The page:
If you break down a digital audio file, you will find that it is just a series of numbers. Because computers are so good at working with numbers, it isn't surprising that the personal computer can be a powerful audio device.
You can use your PC not only to play audio files, but also to record, create and edit sound files. In fact, many professional studios use computers extensively to mix, edit, and master audio tracks.
You can connect state-of-the-art audio equipment to your computer system, as well as hook your computer to an existing stereo component to create an amazing audio experience.
If you sit down at the computer to write a letter and your stereo happens to be located in the other room, don't worry. Your computer can meet your musical needs.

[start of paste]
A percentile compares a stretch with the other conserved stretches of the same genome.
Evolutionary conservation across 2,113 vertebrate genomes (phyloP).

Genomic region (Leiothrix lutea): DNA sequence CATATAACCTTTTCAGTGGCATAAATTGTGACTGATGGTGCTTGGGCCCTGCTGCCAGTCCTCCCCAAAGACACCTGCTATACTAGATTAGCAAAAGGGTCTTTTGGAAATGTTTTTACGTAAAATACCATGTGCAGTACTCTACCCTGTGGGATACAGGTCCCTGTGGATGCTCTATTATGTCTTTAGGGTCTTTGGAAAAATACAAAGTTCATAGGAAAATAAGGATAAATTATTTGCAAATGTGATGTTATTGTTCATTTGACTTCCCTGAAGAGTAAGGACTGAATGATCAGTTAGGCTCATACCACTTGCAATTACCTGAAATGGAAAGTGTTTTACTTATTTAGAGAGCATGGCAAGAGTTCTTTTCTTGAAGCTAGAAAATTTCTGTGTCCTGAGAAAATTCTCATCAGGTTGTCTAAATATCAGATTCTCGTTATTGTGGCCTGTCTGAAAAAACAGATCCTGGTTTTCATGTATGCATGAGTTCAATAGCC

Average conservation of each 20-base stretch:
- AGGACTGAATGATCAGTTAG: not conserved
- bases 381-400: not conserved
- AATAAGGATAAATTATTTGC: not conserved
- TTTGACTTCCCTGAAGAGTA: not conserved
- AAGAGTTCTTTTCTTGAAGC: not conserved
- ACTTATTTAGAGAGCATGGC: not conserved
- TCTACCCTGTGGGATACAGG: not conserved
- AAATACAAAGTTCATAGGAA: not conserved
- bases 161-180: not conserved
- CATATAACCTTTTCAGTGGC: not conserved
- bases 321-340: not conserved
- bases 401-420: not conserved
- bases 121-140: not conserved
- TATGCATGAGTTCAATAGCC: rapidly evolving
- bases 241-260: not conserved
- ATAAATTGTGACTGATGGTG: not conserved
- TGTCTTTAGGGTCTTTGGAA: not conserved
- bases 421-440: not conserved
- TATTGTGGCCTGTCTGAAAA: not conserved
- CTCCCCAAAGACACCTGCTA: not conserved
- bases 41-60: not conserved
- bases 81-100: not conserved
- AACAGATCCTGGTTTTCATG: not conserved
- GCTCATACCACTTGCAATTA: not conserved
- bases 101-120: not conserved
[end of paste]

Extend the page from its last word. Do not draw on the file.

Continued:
From the ability to play standard CDs to downloaded digital music, the computer provides an excellent resource for managing, cataloguing, and playing music.
There are several critical hardware pieces necessary for sound to play on a computer. Chapter 13 covers the required audio hardware including sound cards, speakers, headphones, and microphones.
For a simple experience using your computer as an audio listening device, try placing a standard CD into the CD-ROM drive. When you insert an audio CD into a computer, Windows recognizes the CD format and causes the default media player software to load and begin playing the CD.
To hear the CD, you need to have speakers (or headphones) connected to your system and configured properly.
When you access a media file via an inserted CD or by double-clicking on a media file, Windows automatically loads the default media player. This player enables you to view or listen to the selected media file.
Media players can play video as well as audio files. You can find more about video media files in Chapter 43.
Several different media players are available, each with its own feel and look. Most of these media players can play audio files directly from the hard drive or from Internet sources.